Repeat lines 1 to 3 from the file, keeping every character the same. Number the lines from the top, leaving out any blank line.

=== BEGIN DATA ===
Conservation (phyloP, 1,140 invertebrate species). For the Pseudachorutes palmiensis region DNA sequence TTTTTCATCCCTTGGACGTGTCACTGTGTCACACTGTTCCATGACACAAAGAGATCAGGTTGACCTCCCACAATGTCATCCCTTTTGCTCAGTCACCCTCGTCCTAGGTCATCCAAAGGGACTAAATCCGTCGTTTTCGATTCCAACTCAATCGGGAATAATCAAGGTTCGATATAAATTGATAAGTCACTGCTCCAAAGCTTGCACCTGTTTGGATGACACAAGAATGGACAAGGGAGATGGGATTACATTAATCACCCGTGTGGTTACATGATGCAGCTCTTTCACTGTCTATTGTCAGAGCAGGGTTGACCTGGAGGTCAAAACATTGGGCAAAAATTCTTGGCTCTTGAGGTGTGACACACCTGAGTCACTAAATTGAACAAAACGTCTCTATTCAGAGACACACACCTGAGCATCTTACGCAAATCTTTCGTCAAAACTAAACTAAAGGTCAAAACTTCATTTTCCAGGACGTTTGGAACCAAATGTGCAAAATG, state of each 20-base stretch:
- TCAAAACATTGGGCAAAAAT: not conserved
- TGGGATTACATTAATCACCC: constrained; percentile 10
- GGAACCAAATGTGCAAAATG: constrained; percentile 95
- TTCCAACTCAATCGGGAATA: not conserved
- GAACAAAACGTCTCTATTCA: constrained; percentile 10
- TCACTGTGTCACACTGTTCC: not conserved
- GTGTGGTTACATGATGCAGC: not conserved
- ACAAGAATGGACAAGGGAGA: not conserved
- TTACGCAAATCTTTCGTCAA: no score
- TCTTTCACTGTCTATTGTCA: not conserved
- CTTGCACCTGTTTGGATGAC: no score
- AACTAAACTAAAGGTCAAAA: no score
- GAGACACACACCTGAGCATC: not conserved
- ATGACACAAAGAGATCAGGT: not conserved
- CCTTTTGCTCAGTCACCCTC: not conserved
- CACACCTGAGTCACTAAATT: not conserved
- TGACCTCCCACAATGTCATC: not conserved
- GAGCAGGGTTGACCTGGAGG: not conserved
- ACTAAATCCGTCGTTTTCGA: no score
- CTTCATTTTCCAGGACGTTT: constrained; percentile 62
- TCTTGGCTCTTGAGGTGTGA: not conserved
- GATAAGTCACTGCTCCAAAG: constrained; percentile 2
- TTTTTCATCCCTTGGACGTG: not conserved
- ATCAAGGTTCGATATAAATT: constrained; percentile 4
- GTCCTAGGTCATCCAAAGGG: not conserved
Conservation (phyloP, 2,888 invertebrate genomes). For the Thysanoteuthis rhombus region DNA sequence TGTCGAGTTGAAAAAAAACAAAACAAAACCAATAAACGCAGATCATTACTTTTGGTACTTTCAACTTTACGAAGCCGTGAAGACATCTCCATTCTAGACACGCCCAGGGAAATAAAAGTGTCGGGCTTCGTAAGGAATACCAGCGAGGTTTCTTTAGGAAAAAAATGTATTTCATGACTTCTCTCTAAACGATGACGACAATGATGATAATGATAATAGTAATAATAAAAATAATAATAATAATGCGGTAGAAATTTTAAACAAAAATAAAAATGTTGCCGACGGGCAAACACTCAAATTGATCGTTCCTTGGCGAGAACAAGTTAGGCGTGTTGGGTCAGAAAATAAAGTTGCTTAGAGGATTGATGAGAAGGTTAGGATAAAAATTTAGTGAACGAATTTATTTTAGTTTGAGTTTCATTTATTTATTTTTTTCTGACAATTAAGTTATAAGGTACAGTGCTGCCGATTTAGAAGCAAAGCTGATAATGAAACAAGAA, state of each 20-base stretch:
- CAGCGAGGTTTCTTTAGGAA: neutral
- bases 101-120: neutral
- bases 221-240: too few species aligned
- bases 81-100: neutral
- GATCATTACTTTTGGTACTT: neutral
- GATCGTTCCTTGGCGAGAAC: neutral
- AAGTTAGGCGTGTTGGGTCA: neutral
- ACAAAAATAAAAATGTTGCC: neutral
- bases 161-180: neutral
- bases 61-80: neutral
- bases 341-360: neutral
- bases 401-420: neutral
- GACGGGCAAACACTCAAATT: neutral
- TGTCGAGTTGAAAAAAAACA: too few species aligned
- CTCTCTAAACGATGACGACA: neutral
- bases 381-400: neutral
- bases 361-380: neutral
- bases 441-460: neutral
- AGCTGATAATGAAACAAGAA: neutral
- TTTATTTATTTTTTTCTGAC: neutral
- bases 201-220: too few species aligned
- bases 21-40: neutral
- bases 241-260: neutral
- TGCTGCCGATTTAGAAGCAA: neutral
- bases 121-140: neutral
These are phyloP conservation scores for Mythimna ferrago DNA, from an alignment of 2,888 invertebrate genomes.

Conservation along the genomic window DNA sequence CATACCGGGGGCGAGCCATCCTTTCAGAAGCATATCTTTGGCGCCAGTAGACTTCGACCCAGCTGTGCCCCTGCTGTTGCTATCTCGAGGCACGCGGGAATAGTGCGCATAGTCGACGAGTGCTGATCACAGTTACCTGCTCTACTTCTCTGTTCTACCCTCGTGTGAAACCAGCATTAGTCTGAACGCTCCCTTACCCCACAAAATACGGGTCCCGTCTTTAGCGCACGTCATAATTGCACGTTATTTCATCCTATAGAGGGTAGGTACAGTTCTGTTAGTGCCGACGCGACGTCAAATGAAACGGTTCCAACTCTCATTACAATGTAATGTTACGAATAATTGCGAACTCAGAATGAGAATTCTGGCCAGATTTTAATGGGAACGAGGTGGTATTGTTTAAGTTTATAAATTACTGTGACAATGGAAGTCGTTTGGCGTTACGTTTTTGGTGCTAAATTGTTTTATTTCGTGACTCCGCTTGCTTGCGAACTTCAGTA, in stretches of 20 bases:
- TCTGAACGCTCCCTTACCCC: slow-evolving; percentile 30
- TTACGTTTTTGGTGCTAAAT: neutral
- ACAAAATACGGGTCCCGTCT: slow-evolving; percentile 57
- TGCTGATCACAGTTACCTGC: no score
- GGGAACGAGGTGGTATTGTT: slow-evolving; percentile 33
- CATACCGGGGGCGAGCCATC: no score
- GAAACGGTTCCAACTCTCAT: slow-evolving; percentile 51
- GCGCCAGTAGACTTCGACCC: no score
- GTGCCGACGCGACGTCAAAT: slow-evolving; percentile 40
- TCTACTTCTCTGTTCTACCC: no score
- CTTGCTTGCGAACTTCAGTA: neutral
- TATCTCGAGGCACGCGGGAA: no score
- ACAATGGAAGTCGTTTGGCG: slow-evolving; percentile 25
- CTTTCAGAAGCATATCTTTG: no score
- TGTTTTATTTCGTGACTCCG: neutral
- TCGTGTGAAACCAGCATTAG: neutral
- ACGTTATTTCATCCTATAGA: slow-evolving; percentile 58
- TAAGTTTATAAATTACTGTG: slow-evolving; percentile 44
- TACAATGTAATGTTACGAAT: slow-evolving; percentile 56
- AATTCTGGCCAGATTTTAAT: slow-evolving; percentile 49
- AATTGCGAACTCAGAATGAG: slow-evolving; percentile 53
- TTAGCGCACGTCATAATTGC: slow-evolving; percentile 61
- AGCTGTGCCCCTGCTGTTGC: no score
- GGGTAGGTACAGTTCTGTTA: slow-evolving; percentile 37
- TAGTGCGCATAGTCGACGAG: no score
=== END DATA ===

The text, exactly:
Conservation (phyloP, 1,140 invertebrate species). For the Pseudachorutes palmiensis region DNA sequence TTTTTCATCCCTTGGACGTGTCACTGTGTCACACTGTTCCATGACACAAAGAGATCAGGTTGACCTCCCACAATGTCATCCCTTTTGCTCAGTCACCCTCGTCCTAGGTCATCCAAAGGGACTAAATCCGTCGTTTTCGATTCCAACTCAATCGGGAATAATCAAGGTTCGATATAAATTGATAAGTCACTGCTCCAAAGCTTGCACCTGTTTGGATGACACAAGAATGGACAAGGGAGATGGGATTACATTAATCACCCGTGTGGTTACATGATGCAGCTCTTTCACTGTCTATTGTCAGAGCAGGGTTGACCTGGAGGTCAAAACATTGGGCAAAAATTCTTGGCTCTTGAGGTGTGACACACCTGAGTCACTAAATTGAACAAAACGTCTCTATTCAGAGACACACACCTGAGCATCTTACGCAAATCTTTCGTCAAAACTAAACTAAAGGTCAAAACTTCATTTTCCAGGACGTTTGGAACCAAATGTGCAAAATG, state of each 20-base stretch:
- TCAAAACATTGGGCAAAAAT: not conserved
- TGGGATTACATTAATCACCC: constrained; percentile 10